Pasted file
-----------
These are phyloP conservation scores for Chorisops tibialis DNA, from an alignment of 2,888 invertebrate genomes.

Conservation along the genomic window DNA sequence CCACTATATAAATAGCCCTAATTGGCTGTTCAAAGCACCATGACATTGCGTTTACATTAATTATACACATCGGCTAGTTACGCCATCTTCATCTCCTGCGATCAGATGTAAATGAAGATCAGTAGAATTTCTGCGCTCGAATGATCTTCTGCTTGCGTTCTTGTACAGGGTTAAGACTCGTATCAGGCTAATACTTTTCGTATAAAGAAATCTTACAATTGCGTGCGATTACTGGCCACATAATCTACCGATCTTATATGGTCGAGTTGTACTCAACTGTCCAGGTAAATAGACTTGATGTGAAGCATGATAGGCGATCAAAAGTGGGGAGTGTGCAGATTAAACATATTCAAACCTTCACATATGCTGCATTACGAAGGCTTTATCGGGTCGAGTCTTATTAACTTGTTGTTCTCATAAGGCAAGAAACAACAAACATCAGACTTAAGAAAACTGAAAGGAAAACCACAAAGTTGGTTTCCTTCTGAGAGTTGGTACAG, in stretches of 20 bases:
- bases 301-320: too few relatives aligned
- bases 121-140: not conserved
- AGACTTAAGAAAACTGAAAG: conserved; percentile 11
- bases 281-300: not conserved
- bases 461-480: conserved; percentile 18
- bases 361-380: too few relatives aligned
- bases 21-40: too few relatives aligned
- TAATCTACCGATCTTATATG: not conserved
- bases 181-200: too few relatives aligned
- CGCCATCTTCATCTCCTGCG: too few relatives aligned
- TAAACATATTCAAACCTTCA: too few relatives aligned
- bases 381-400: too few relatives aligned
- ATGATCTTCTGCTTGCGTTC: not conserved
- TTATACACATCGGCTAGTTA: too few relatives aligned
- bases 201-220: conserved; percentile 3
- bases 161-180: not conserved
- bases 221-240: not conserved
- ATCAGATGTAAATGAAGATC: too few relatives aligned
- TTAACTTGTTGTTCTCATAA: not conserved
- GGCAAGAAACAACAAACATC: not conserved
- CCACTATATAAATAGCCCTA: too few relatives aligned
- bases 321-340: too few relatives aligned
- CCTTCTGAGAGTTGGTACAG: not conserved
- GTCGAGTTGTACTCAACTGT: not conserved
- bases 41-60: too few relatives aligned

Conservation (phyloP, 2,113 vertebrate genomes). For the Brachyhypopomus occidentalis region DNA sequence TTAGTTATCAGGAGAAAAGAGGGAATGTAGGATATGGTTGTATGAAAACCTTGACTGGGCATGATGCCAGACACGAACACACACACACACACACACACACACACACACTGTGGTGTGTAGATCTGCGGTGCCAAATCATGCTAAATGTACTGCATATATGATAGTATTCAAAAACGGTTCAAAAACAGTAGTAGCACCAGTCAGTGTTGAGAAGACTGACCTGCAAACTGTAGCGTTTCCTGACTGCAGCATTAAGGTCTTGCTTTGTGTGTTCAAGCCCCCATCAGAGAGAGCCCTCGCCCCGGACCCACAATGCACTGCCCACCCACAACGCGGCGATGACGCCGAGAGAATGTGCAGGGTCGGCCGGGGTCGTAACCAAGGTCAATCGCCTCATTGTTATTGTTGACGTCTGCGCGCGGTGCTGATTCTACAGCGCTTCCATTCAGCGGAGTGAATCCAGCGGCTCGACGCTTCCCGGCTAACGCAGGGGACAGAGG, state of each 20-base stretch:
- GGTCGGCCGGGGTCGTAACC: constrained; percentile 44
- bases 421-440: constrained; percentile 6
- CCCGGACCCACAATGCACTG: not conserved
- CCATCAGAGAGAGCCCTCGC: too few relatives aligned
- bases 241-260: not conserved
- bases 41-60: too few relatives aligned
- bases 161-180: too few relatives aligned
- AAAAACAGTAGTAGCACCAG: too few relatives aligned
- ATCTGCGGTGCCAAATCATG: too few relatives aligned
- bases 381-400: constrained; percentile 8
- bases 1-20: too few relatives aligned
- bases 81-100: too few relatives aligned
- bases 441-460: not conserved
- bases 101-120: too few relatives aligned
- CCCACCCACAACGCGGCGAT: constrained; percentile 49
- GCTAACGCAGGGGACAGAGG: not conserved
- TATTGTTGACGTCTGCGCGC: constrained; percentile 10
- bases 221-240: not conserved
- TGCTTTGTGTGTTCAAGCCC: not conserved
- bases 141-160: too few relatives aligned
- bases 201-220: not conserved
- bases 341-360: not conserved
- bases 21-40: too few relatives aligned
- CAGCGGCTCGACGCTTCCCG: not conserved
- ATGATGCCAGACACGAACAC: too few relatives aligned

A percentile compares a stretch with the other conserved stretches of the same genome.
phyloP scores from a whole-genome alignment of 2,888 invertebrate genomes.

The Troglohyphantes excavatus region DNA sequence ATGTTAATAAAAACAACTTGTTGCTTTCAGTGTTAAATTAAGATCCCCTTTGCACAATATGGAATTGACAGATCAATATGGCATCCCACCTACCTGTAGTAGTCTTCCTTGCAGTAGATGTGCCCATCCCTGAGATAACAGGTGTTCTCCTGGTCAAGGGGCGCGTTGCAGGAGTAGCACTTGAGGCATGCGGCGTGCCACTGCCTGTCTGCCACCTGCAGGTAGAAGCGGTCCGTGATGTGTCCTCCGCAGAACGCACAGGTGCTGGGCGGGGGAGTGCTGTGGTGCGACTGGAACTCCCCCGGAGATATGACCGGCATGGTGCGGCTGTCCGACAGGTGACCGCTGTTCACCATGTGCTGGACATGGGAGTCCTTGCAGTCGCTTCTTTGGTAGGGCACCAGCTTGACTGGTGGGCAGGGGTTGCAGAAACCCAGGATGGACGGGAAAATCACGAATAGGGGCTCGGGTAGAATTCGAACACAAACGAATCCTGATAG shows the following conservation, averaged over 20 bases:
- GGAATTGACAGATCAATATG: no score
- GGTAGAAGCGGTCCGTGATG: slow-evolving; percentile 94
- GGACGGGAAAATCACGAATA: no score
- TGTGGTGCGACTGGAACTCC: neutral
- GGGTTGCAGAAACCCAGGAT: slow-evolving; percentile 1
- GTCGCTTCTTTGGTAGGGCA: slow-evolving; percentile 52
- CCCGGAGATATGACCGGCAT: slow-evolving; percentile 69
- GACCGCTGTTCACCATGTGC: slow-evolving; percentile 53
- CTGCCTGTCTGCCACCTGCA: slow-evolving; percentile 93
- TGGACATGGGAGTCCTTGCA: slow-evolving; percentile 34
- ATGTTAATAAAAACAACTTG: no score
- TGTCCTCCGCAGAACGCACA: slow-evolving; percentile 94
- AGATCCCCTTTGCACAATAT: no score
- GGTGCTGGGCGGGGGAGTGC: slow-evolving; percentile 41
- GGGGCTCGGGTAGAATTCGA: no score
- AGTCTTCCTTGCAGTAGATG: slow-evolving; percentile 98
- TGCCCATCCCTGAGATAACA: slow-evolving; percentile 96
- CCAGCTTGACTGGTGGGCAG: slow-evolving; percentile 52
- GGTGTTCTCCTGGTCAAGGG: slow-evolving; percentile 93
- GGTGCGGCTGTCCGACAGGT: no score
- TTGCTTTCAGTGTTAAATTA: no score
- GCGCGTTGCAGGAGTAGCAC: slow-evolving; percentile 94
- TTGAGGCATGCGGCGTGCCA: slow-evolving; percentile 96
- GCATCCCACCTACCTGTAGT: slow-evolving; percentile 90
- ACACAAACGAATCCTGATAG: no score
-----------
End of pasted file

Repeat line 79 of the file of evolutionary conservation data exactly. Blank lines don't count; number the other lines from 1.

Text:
- TTGAGGCATGCGGCGTGCCA: slow-evolving; percentile 96